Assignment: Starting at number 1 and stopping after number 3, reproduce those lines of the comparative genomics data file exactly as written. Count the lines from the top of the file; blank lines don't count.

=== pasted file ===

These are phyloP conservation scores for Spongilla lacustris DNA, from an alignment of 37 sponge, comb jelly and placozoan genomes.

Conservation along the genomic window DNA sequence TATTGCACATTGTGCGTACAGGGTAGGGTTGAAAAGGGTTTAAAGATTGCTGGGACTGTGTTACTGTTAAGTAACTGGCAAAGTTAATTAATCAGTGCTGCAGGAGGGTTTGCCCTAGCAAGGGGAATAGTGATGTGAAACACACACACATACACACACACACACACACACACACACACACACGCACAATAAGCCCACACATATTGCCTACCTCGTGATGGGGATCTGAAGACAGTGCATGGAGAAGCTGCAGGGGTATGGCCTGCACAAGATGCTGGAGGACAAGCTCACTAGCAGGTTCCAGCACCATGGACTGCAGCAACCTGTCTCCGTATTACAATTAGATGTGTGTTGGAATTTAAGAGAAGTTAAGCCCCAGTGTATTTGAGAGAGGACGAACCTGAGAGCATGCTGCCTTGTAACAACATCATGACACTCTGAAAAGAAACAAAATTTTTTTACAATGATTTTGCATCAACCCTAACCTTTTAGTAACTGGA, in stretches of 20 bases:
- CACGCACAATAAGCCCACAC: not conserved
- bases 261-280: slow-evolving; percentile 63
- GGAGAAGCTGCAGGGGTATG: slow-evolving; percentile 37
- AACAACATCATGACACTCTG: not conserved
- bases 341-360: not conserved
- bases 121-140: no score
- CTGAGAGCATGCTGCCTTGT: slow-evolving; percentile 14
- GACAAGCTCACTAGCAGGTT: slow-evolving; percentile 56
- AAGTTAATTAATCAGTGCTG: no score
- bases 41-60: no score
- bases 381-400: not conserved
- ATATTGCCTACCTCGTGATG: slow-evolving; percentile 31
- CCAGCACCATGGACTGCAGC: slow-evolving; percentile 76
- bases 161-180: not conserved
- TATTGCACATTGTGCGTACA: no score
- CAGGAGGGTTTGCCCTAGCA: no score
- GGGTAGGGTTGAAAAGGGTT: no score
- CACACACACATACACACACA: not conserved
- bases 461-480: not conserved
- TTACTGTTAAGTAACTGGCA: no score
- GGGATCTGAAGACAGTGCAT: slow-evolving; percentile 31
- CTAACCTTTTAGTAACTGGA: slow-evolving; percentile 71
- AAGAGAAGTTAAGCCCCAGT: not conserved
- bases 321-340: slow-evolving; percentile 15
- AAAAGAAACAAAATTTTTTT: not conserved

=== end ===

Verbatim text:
These are phyloP conservation scores for Spongilla lacustris DNA, from an alignment of 37 sponge, comb jelly and placozoan genomes.

Conservation along the genomic window DNA sequence TATTGCACATTGTGCGTACAGGGTAGGGTTGAAAAGGGTTTAAAGATTGCTGGGACTGTGTTACTGTTAAGTAACTGGCAAAGTTAATTAATCAGTGCTGCAGGAGGGTTTGCCCTAGCAAGGGGAATAGTGATGTGAAACACACACACATACACACACACACACACACACACACACACACACGCACAATAAGCCCACACATATTGCCTACCTCGTGATGGGGATCTGAAGACAGTGCATGGAGAAGCTGCAGGGGTATGGCCTGCACAAGATGCTGGAGGACAAGCTCACTAGCAGGTTCCAGCACCATGGACTGCAGCAACCTGTCTCCGTATTACAATTAGATGTGTGTTGGAATTTAAGAGAAGTTAAGCCCCAGTGTATTTGAGAGAGGACGAACCTGAGAGCATGCTGCCTTGTAACAACATCATGACACTCTGAAAAGAAACAAAATTTTTTTACAATGATTTTGCATCAACCCTAACCTTTTAGTAACTGGA, in stretches of 20 bases:
- CACGCACAATAAGCCCACAC: not conserved